INDIANAPOLIS — When the Baltimore Ravens’ brain foundation held a season-ending press conference on Jan. 19, the tone was hopeful but sharp: There was a lot to cover in contract negotiations with quarterback Lamar Jackson and a shrinking time to work with .
Six weeks later, talks are bogged down in a quagmire of ambiguity, as the atmosphere among the Ravens grows increasingly tense.
The final twist came this week, when general manager Eric DeCosta somewhat stunningly shaded his wide receivers during a media meeting in the NFL combine, framing Baltimore’s struggles in evaluating the position with a phrase that would undoubtedly attract the attention of his dressing room:
“I would say a lot of people would say the same thing; it is a challenging position to evaluate in different ways. If I had an answer, that means I’d probably have better receivers, I think. We keep trying.”
The reaction from one of DeCosta’s wideouts—2021 first-round pick Rashod Bateman—was predictably frigid. The less predictable aspect was Bateman publicly responding on social media, while also recording a defense of Jackson.
In a tweet that was deleted minutes later, Bateman responded directly to DeCosta’s comments:
“[H]If you play to your player’s strength and & stop pointing the finger at us and number 8,” Bateman wrote, referring to Jackson. “[B]lame whoever makes you do this…. we take heat 24/7. & keep us healthy… care about us and see what happens… there are no promises hear… tired of you all lying and attacking players for no reason.’
After deleting the message, Bateman tweeted out “I apologize” with a hugging emoji.
But what can’t be erased or replaced is the simplicity of the message: Bateman seemed frustrated enough to publicly go to his own general manager (in a way that you could argue was fair game, given DeCosta’s comments ), and he chose to include Jackson in his post despite the quarterback not being part of DeCosta’s quote.
The line “blame whoever made you do this” also turned out to be a not-so-veiled reference to former offensive coordinator Greg Roman, who “stepped down” in January and was replaced last month by Georgia Bulldogs offensive coordinator Todd Monken, a hire allegedly made without Jackson being a central part of the process. And if that wasn’t enough, Bateman’s inclusion of “keep us healthy” and “take care of the USA” comes a day after the NFL Players Association released league-wide team report cards that gutted Baltimore’s strength coaches and put them ranked last in the NFL. with a degree of F-.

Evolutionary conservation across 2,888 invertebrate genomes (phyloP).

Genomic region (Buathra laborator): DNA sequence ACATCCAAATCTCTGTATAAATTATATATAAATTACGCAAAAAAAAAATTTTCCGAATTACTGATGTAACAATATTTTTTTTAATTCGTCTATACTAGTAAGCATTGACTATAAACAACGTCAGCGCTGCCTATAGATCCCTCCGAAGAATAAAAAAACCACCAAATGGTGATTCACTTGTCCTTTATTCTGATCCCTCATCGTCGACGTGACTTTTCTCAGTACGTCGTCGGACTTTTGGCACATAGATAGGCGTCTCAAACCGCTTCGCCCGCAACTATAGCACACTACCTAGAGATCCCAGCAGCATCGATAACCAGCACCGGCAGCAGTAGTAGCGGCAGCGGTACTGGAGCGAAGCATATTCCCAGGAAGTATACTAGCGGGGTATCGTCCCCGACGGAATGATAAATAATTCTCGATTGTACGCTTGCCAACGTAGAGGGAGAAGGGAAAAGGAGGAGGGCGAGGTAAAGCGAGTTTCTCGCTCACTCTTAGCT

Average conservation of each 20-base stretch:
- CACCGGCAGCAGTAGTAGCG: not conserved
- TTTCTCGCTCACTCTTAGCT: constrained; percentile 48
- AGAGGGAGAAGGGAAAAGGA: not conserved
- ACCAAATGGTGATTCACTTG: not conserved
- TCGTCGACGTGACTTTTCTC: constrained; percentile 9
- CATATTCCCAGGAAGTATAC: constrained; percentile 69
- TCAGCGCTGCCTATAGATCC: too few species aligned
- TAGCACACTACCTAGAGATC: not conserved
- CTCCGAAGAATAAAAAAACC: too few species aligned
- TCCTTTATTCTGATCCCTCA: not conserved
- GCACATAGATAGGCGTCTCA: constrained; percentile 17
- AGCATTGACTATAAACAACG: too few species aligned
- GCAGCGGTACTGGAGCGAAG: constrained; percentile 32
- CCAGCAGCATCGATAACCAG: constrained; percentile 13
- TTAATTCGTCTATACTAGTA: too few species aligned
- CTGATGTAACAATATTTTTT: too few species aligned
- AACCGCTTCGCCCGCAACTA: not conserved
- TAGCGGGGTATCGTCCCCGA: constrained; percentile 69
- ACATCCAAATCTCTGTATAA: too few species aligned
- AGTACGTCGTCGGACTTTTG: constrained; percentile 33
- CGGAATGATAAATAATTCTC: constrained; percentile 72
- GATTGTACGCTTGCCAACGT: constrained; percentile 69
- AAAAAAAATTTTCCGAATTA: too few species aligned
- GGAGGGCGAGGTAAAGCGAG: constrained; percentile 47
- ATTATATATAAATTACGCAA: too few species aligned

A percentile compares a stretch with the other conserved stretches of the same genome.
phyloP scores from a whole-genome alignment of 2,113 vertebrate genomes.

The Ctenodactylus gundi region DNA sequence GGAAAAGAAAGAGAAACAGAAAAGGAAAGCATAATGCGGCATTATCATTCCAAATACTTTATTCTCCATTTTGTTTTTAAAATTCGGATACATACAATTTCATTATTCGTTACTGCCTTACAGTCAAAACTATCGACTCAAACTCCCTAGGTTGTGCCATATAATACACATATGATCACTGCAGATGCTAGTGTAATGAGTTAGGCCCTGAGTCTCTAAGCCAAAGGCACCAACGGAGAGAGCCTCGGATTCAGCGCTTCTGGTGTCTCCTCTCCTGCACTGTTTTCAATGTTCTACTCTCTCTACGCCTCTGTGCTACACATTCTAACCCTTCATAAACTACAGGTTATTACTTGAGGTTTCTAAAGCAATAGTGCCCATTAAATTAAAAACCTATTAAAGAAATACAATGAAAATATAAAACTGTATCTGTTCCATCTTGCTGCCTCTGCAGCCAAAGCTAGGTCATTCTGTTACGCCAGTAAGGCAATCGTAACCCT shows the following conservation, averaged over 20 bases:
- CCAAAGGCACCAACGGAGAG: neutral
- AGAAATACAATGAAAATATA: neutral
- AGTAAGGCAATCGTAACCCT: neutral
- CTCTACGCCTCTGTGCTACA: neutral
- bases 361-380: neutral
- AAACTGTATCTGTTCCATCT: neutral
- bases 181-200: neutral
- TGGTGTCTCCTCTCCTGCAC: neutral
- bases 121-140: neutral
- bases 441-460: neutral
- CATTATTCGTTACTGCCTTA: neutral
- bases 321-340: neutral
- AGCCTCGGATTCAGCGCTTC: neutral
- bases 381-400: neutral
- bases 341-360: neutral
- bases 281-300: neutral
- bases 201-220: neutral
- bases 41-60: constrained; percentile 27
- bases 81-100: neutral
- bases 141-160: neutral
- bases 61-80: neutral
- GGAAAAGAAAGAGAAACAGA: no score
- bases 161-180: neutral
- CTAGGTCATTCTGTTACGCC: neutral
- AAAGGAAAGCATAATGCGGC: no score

In that report, which was the result of anonymous polls of more than 1,300 of the NFL’s more than 2,200 active players, the NFLPA noted that Baltimore strength coaches “[W]There even significantly lower than the second worst team [in the NFL]. Players do not feel that the power wand helps them become more successful. The team recently parted ways with Head Strength Coach Steve Saunders, so we are curious to see if this area improves in his absence.”
That criticism of Saunders led to tweets from former Ravens players Carl Davis Jr. and Quincy Adeboyejo, who directly attacked the former coach.
“I was definitely a victim of the strength coaches. Two Labrums and multiple pec tribes,” Davis Jr. wrotereferring to past injuries.
“Definitely Ruined My Career” adeboyejo wrote. “3 years of season ending with injuries in a row after being healthy my whole career before.”